Oliver Duff

i Editor's Letter: 2014 Wyn Harness Prize for Young Journalists

 

Share

 

When I started work for The Independent in 2003 as an admin assistant, I was fortunate to have a seat on the newsdesk, next to the “backbench”. This is the hub of a newspaper’s production operation, where many of the  decisions about articles’ prominence and placement are made. It was possible for a young oik to pick up things from the news beasts’ slick repartee.

The key figure on the backbench was  a softly spoken man, noted for his calm in an industry given to histrionics: the paper’s Assistant Editor, Wyn  Harness. He had a measured detachment from unfolding stress, a dry wit  and the most infectious smile, when his whole face would wrinkle. I sat six feet away, and he was kind enough to encourage me as I began to find my feet – yet another young journalist he  helped to bring on without them realising. One day Wyn didn’t come in.  He had been diagnosed with an  inoperable brain tumour. He died within a year, on 3 October 2007.

As you can probably tell, Wyn made quite an impression on his colleagues and friends. We’re pleased to invite entries for the Wyn Harness Prize for Young Journalists. The competition is open to anyone aged 25 or under who is embarking on a career in journalism, either in training or their first employment. Please spread the word if you know someone who might be interested.

The challenge, in recognition of Wyn’s love of quirkier elements of  national life, is to write a news report of between 500 and 700 words about  an aspect of British society that rarely  makes the headlines. Our winner will  receive £1,000, have their work published in i and The Independent, and be  offered a two-week placement in our London newsroom. Entries should be  emailed to features@independent.co.uk by 31 January 2014. The judges will look for style, accuracy and an eye-opening and unusual subject. Good luck. And thanks to all those people like Wyn who help us out when we’re still wet behind the ears.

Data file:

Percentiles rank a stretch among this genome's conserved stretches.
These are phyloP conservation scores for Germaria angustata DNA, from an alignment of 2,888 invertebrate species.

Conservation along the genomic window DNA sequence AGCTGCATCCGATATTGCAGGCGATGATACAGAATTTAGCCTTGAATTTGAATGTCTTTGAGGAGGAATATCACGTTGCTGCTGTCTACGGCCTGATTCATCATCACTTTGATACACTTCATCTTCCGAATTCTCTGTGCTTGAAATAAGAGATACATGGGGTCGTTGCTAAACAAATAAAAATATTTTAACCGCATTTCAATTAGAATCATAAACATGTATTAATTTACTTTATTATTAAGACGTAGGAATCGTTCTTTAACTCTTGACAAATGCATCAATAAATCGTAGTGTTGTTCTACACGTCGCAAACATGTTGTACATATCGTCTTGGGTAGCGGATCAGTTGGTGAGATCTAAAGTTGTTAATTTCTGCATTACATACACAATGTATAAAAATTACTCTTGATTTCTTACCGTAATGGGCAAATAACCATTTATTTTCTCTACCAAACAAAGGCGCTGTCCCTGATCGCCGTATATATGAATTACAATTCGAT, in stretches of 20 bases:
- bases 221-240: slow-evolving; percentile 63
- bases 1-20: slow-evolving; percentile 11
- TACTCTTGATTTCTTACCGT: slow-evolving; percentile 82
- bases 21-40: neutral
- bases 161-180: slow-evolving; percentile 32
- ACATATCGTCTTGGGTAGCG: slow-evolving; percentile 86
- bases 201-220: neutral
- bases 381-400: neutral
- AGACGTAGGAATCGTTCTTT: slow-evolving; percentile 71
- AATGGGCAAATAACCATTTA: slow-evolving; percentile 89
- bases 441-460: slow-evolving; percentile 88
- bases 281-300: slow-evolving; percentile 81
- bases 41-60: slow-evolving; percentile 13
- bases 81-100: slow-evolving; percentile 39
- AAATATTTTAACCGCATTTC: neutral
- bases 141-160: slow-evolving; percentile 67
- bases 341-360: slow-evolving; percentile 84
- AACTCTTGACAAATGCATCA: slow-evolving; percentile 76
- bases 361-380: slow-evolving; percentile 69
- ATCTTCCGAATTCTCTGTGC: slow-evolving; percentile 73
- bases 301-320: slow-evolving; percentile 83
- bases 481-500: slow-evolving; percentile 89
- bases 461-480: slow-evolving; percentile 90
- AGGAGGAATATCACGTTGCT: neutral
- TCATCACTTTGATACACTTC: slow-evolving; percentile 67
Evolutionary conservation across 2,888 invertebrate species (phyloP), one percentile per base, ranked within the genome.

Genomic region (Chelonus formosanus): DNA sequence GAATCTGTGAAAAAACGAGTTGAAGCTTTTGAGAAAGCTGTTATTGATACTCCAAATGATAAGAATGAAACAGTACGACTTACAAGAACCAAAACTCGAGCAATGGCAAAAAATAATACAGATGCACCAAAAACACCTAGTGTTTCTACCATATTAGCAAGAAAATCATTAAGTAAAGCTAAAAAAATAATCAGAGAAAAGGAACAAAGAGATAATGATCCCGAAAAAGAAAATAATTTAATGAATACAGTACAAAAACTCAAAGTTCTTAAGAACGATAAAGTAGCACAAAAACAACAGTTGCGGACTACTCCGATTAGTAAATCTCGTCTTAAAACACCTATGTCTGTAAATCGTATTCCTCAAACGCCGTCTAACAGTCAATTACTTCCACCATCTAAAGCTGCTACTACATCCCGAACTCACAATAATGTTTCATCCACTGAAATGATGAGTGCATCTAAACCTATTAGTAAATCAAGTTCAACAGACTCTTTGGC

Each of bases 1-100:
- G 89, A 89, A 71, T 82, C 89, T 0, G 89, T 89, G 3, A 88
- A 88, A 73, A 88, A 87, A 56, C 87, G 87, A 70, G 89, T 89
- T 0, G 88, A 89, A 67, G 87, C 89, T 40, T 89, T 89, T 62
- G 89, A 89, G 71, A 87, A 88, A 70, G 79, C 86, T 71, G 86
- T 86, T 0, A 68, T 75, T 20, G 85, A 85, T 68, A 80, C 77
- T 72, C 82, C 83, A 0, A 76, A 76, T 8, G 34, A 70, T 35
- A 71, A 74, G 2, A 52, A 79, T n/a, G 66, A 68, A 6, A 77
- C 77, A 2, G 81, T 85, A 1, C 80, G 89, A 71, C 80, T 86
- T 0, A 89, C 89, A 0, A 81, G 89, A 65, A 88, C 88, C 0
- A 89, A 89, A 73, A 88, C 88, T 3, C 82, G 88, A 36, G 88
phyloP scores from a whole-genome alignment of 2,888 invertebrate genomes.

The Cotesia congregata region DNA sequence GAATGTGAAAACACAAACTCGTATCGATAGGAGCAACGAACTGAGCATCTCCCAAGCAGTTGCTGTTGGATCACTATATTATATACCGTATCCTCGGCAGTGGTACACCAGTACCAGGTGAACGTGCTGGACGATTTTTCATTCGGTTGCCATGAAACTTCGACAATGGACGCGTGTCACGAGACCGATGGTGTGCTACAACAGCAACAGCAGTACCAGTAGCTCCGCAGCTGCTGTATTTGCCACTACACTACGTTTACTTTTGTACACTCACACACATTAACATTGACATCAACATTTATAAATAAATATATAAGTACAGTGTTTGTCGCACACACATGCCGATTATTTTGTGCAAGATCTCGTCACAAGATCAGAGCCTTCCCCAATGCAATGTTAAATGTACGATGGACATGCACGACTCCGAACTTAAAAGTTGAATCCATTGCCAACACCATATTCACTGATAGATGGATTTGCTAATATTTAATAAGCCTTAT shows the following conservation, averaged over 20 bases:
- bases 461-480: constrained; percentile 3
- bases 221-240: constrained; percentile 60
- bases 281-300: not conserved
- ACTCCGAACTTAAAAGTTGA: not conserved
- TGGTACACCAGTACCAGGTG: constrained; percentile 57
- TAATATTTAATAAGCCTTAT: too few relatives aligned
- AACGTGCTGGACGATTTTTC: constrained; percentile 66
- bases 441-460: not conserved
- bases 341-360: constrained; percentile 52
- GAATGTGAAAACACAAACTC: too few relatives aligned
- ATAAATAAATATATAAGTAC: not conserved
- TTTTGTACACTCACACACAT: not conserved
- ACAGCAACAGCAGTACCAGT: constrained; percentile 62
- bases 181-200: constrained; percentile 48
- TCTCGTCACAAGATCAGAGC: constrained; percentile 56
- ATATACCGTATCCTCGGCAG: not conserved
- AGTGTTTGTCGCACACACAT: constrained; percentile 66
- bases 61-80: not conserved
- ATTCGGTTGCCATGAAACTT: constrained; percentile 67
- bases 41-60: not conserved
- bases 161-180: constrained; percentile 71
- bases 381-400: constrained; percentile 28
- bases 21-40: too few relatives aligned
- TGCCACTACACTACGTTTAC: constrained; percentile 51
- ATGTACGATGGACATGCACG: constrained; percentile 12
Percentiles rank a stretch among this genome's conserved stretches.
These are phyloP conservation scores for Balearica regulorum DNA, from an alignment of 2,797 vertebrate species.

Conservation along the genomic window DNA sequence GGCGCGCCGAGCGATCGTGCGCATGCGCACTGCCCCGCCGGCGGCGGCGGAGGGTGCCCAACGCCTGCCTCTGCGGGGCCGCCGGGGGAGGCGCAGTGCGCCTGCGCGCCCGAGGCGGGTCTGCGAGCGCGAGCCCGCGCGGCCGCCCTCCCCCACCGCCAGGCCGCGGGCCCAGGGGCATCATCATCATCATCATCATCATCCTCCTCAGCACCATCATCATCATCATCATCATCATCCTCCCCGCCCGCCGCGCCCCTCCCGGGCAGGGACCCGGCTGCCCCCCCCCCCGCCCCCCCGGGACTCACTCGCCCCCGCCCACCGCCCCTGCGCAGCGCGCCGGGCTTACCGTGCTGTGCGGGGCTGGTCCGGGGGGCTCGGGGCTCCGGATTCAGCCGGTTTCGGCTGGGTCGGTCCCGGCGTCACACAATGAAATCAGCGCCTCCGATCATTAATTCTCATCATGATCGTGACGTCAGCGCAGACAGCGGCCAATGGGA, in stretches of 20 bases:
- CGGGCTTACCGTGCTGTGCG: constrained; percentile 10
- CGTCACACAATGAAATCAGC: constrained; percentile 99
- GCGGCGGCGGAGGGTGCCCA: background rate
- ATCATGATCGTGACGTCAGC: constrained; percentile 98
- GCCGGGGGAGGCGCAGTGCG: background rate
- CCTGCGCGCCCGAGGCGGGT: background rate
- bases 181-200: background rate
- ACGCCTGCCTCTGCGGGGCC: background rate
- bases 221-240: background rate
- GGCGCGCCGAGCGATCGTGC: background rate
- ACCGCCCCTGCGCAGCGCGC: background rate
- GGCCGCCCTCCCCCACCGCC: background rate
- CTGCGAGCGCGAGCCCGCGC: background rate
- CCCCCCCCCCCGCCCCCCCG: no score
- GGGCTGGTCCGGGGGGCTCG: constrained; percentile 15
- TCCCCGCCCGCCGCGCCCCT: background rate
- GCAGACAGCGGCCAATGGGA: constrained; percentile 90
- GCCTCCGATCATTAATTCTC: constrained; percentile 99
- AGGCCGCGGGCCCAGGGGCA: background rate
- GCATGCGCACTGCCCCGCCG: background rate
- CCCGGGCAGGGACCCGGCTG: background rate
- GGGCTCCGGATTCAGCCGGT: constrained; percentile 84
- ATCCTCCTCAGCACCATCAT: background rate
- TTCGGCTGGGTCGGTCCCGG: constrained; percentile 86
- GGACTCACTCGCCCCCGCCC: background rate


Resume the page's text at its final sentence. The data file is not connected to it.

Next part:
i@independent.co.uk

Twitter: @olyduff

React Now

iJobs Job Widget
iJobs General

Dynamics CRM Developer (C#, .NET, Dynamics CRM 2011/2013)

£40000 - £60000 per annum + Benefits + Bonus: Harrington Starr: Dynamics CRM D...

Web Developer (C#, ASP.NET, AJAX, JavaScript, MVC, HTML)

£40000 - £45000 per annum + Benefits + Bonus: Harrington Starr: Web Developer ...

C# R&D .NET Developer-Algorithms, WCF, WPF, Agile, ASP.NET,MVC

£50000 - £67000 per annum + Benefits + Bonus: Harrington Starr: C# R&D .NE...

C# Developer (Web, HTML5, CSS3, ASP.NET, JS, Visual Studios)

£40000 - £50000 per annum + Benefits + Bonus: Harrington Starr: C# Developer (...

Day In a Page

Read Next
 

i Deputy Editor's Letter:

Independent Voices, Indy Voices Rhodri Jones
A couple stand in front of a beautiful cloudy scene  

In sickness and in health: It’s been stormy but there are blessings in the clouds

Rebecca Armstrong
Super Mario crushes the Messi dream as Germany win the 2014 World Cup in Brazil

Super Mario crushes the Messi dream